Colorado Springs City Council: Let's take a closer look at campaign finance

Posted By on Wed, Apr 12, 2017 at 11:16 AM

In this week's Independent, we report some of the thoughts members of Colorado Springs City Council have on reforming campaign finance rules in light of what many call a nasty city election on April 4.

As examples, check out this story about an anti-Richard Skorman ad, and another one mounted by a candidate against incumbent Jill Gaebler. Despite the ads, Skorman and Gaebler won.

Both have thoughts about changing how campaigns are financed.

Someone else who has some opinions is Sarah Jack, who's spent 30 years managing political campaigns, and oversaw four candidates' campaigns this go round. She worked for Deborah Hendrix, Chuck Fowler, Lynette Crow-Iverson and Greg Basham. All lost.

While reporting the story for this week's paper, we asked Jack for a comment, given her long experience. We heard back from her via email too late to include more than a single sentence in our paper but thought readers would be interested in what she has to say. Here's her take:
As a Free Speech advocate, I believe that campaign limits confine free speech and violate the First Amendment rights of citizens who want to participate in the process. Many disagree, but that is my view.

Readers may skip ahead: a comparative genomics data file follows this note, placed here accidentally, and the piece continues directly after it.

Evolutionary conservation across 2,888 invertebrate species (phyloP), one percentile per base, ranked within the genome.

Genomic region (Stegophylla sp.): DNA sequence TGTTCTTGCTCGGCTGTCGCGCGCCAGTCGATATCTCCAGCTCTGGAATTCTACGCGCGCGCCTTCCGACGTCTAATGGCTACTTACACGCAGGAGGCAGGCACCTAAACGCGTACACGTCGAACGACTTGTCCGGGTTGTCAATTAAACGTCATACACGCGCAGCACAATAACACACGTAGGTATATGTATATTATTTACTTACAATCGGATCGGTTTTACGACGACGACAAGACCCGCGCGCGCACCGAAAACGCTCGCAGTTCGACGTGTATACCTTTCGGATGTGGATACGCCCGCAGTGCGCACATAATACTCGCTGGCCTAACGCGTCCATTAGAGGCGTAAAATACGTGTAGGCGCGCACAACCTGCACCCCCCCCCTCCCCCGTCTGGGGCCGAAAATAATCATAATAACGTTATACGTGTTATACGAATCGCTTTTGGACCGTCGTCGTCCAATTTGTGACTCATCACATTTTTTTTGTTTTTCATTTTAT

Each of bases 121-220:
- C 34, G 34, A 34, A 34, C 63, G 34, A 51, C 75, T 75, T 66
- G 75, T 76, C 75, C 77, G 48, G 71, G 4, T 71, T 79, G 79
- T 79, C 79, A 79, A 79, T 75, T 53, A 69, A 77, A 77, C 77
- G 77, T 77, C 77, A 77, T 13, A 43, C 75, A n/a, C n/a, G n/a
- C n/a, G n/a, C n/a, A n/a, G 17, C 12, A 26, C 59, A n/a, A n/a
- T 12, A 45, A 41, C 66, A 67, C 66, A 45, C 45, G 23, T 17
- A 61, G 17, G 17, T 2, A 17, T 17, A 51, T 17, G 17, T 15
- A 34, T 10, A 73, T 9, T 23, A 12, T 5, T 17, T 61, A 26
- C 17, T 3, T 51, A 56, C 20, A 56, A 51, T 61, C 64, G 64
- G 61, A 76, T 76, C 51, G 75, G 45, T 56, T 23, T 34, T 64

As the elected leaders of our City these Members have every right to consider changes and propose changes to the campaign finance rules. And I suppose if they are as successful at labeling people as evil, and free speech as dark money as they were in the recent campaigns they may receive public support. Ultimately the burden will fall mostly on the candidates and supporters who want to run for office and participate in the political process. I would warn them that all campaign finance laws limiting free speech have accomplished so far is to drive funding and campaigns underground. The US Supreme Court has recognized that citizens have a right to participate and to use their resources (time, talent, and money) to both run and support others in running and that is a protected right. People who can afford lawyers and campaign finance consultants will find a way to get their message out when they have a great deal at stake and those most harmed by campaign finance rules are those without the resources to use alternate methods to get their message out.

For the record I do not believe that the CCPOC [Colorado Citizens Protecting Our Constitution, a nonprofit that doesn't disclose donors] or any outside group worked against the candidates the business community overwhelmingly supported. As there could not be and was not any coordination because of campaign finance laws ... mistakes can and will happen to the best of us.

It is incumbent on me, the candidates, Members of Council, the community to evaluate what occurred a week ago. There were many good people with different ideas and values running. There is a lot at stake. Elections matter.
After the election results were tallied last week, Colorado Springs Forward and the Housing and Building Association of Colorado Springs found themselves with only one endorsee in the winner's circle — Andy Pico.